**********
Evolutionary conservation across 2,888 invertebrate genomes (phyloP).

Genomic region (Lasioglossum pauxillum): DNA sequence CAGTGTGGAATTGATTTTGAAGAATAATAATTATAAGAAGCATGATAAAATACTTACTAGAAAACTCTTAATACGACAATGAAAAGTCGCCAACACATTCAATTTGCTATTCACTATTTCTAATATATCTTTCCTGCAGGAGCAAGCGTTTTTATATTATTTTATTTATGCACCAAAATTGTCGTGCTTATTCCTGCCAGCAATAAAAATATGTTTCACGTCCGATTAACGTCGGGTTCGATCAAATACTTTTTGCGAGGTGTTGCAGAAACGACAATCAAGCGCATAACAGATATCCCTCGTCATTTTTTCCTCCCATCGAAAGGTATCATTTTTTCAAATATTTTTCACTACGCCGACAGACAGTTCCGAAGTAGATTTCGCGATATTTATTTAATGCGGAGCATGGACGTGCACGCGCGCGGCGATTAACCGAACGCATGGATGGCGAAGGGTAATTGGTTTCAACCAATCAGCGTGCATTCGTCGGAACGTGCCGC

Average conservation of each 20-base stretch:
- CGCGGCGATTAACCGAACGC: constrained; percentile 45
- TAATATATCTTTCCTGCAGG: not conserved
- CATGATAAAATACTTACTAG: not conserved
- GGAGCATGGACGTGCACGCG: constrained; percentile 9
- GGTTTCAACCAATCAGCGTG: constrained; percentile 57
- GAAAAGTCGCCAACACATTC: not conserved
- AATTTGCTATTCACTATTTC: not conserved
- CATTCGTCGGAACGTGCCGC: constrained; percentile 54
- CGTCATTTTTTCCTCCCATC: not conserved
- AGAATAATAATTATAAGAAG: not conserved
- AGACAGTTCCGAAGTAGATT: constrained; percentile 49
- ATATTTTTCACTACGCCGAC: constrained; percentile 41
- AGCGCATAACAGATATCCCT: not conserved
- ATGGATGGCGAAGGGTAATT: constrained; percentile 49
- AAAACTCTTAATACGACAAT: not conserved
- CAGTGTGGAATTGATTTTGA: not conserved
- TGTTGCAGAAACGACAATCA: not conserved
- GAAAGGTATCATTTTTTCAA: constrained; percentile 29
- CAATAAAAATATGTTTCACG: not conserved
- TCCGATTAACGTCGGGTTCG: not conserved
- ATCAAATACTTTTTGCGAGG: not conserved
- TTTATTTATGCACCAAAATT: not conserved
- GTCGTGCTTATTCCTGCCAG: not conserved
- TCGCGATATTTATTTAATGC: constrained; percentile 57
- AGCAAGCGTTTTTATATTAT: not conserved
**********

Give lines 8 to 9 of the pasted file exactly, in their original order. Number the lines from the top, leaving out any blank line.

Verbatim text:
- GGTTTCAACCAATCAGCGTG: constrained; percentile 57
- GAAAAGTCGCCAACACATTC: not conserved